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Local falconers keeping ancient sport alive

Posted on Sunday, September 10, 2017 at 9:00 am


Kali Bradford


Falconry is defined as the hunting of wild quarry in its natural state and habitat by means of a trained raptor.

Ian Turner, pictured with Tony Stark, a Harris’s hawk that Turner uses in public presentations. Known for their calmer nature, Harris’s hawks hunt with a family of hawks, while other hawks are solitary and hunt on their own.

According to tn.gov, hunting with birds of prey is the second-oldest form of hunting with the aid of animals. Most historians and archaeologists agree that the sport of falconry originated in China. The first tangible evidence of falconry appears in 4,000-year-old artwork from Persia.

This ancient art is a very demanding endeavor, requiring a serious dedication of time and energy from the falconer.

Tullahoma residents practicing this ancient art of hunting are Valerie Russell and her son Ian Turner.

Russell said she first got into falconry in order to bond more with Turner.

“It was a way to bond with Ian. It took off from there and we have actually gone in different ways with it and have gotten different birds. We’ve both been into it for around five years now,” she said.

Turner said he and his mother would head out to Tims Ford State Park, where their interest in birds of prey piqued.

“We would go to Tims Ford State Park, where they had the birds of prey there,” he said. “I decided I wanted to learn more about it.  We have a family friend who has been working with birds of prey for around 30 years who also became our mentor.”



According to tn.gov, a person may not practice falconry in Tennessee without obtaining a proper Tennessee Wildlife Resources Agency (TWRA) permit.

The modern Tennessee falconers must be able to trap, train and provide care for their own birds under strict guidelines provided by the U.S.

Elvis is a Peregrine falcon. They are known for their speed, reaching about 240 miles per hour during their characteristic hunting stoop (high speed dive), making them the fastest member of the animal kingdom.

Fish and Wildlife Service and TWRA. The average falconer may spend as long as two years training a bird of prey before it is ready to hunt.

Training a raptor is a continuous process that requires a daily commitment throughout the life of the bird. For every hour spent in the field, the falconer will spend 100 hours devoted to the care and training of the bird.

“They are a lot of work,” said Turner. “I’d say it’s a lot like having a kid. Things like weight maintenance are extremely important when having a bird. It’s how you get them to be able to listen and to also return to you. It’s also how you keep them healthy.”

In addition, the rewards of hunting with raptors is not measured with the success of the hunt since the average bird of prey takes 30 to 50 flights before it will take prey.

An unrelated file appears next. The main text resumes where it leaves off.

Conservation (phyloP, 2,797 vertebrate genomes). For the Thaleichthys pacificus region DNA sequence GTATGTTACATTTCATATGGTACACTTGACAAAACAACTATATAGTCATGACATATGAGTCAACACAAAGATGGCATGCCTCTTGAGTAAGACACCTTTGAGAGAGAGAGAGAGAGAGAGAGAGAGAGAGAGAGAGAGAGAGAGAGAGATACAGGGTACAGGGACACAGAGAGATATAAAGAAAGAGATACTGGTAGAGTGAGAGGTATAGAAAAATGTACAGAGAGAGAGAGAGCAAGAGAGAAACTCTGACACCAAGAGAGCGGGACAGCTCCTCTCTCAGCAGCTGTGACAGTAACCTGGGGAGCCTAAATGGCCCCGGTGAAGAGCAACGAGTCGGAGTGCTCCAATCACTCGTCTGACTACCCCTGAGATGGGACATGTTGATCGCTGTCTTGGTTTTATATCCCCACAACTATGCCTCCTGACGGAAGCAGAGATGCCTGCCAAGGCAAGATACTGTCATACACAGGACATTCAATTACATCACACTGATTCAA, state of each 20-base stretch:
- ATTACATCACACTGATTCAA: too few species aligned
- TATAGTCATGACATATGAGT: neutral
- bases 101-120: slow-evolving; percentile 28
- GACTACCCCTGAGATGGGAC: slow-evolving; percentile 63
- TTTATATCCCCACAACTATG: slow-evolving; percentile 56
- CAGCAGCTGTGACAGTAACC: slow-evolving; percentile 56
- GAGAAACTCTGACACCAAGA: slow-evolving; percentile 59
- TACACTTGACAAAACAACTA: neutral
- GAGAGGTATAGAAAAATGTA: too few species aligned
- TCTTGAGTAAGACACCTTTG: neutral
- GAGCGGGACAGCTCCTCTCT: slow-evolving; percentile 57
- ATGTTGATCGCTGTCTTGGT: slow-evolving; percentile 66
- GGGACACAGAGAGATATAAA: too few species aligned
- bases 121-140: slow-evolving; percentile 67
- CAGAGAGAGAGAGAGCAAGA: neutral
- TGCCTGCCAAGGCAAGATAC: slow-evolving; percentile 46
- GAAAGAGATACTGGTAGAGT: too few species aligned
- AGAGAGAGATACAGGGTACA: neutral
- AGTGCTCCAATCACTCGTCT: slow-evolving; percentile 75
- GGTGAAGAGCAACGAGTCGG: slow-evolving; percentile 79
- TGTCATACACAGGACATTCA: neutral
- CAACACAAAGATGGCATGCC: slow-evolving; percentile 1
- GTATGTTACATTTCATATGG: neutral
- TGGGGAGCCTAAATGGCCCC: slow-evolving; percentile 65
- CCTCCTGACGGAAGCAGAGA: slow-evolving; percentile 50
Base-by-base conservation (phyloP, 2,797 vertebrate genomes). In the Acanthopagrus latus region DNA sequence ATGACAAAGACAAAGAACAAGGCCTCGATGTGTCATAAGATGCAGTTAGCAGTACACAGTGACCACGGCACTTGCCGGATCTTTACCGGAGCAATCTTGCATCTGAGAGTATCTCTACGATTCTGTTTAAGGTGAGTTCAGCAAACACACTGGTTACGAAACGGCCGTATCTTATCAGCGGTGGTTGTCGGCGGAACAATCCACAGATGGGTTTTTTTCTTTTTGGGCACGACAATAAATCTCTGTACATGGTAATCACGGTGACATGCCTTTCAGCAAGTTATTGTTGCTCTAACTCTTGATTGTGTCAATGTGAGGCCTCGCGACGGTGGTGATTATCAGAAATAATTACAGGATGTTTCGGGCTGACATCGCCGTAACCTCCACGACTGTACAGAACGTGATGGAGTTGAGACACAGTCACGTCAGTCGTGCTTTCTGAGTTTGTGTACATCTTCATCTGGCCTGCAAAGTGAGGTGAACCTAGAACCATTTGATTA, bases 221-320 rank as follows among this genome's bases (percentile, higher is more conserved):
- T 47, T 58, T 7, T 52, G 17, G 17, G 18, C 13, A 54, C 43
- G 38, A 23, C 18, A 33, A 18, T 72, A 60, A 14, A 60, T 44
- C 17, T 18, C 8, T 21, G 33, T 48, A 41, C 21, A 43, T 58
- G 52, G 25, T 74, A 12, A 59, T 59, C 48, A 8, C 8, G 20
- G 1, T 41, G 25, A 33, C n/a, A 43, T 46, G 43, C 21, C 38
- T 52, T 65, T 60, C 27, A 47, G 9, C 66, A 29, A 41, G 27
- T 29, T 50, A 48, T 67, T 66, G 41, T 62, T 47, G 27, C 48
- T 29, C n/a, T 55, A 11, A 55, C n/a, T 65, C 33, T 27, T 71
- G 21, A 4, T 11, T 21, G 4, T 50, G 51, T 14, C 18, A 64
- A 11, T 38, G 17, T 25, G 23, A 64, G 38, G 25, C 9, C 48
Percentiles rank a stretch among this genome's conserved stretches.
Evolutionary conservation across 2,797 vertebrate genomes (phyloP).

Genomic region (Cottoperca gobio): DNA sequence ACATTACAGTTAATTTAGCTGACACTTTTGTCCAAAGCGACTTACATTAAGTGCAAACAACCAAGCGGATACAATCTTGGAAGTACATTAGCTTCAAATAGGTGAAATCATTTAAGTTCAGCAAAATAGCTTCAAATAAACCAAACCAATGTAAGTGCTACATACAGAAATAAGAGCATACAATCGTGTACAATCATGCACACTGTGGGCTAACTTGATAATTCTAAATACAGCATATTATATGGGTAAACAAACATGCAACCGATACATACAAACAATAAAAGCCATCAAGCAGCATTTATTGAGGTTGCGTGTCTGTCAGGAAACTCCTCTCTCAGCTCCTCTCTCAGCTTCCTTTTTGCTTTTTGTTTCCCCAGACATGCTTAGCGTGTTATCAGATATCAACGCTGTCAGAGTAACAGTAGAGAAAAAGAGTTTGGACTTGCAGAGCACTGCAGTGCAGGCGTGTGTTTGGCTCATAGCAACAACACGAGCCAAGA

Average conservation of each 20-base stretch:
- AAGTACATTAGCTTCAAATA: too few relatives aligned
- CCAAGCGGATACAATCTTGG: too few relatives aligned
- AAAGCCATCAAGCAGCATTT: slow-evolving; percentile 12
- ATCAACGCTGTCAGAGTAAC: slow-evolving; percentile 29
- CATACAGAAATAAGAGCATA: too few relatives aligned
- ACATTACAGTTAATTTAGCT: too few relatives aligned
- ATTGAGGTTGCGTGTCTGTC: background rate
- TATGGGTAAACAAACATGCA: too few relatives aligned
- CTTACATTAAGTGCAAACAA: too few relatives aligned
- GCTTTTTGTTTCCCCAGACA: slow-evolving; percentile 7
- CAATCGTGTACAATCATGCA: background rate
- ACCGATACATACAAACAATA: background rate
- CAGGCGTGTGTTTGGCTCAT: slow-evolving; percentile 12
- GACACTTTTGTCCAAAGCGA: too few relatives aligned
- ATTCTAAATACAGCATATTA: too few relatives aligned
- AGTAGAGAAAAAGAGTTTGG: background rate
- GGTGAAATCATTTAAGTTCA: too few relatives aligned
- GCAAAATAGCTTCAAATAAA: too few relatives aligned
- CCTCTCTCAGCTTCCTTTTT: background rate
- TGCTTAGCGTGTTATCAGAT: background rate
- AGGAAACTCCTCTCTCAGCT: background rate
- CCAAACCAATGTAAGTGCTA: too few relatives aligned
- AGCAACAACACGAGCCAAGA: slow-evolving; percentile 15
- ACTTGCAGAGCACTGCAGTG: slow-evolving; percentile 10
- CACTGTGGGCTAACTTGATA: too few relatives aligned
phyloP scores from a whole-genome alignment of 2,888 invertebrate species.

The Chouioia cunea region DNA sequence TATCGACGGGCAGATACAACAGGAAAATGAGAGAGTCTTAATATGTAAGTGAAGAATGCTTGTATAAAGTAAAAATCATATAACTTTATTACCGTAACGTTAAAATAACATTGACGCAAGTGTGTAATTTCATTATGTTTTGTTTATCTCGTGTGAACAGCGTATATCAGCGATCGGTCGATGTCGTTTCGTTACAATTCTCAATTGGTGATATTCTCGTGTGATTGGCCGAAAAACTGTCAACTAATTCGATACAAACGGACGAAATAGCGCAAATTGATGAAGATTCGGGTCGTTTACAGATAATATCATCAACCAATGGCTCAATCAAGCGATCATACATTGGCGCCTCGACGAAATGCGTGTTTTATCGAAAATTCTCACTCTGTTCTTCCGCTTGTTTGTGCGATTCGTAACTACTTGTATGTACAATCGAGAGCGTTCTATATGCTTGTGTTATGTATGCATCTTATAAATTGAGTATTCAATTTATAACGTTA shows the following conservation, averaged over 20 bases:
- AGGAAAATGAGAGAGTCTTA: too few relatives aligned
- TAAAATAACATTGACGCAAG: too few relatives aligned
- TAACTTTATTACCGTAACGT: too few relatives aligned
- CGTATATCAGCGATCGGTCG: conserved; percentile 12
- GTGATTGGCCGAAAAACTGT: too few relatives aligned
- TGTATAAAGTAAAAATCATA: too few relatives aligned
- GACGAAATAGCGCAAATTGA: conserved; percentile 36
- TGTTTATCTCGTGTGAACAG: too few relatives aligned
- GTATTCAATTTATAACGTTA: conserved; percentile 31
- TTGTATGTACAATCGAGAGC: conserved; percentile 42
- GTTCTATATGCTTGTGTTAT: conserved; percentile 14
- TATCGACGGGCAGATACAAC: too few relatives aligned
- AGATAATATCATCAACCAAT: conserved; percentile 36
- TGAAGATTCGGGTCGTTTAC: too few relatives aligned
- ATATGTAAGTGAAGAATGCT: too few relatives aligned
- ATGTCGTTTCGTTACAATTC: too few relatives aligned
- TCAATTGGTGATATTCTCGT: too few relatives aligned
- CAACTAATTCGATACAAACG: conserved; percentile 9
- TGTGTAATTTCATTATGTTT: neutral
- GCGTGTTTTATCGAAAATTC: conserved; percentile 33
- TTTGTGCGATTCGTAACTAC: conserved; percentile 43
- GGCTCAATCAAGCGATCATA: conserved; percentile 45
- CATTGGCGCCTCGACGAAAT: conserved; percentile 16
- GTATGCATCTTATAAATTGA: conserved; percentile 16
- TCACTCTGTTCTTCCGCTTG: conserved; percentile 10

“Hunting is something that is already engrained in them,” said Turner. “Basically in the training, you are building a relationship with them and teaching them to come back to you. They ultimately see you as the better food source. And, unfortunately, sometimes they don’t come back. Ian and I both lost our first birds, so it’s just a risk you take when working with them.”


Educating Others

Along with practicing falconry, Turner and Russell educate the public about birds of prey through public presentations.

Valerie Russell is pictured with her American Kestrel named Lucy, who was rescued by Russell, re-habbed and is now ready to be released. The American Kestrel is the smallest and most common fal-con in North America.
-Staff Photos by Kali Bradford

“The presentations are important to let people know that these birds are not pets, but wild animals, said Turner.

“Falconry is going out with the birds and hunting with them. It’s the experience of the whole thing, which we explain in our presentations. Some want to know why, if they are wild birds, we have them. We explain that 80 percent of wild birds die in their first year. They don’t live very long at all. The main thing we do is try to save these birds and help them to have a longer life. We also let them know what to do if they come up on a bird. It’s important that they remember they are wild animals and can react in a defensive manner.”

Turner also works for a bird abatement company in Nashville, where they service a number of downtown businesses such as the Nashville International Airport.

“I work in various areas in downtown Nashville helping to get rid of starlings that nest in the trees,” he said. “It’s a big problem in the city with 6,000 birds in the city. We also do work for Lowe’s Stores across Alabama and Kentucky.”


Feathered with Appreciation

Both Turner and Russell said they have gotten so much out of their experience with falconry.

“What haven’t I gotten?” Turner asked. “This is my life now and what I do as a career. I am also able to buy other birds. I’ve gotten connections with Tims Ford State Park. It’s been a really rewarding experience.”

Russell said she enjoys being able to connect with each bird.

“I’ve learned lots of patience. Also, just being out in nature has been an experience,” she said. “I love the challenge of having a bird be able to trust me. I love being able to make the connection with the bird.”

Kali Bradford may be reached by email at tnlifest@lcs.net.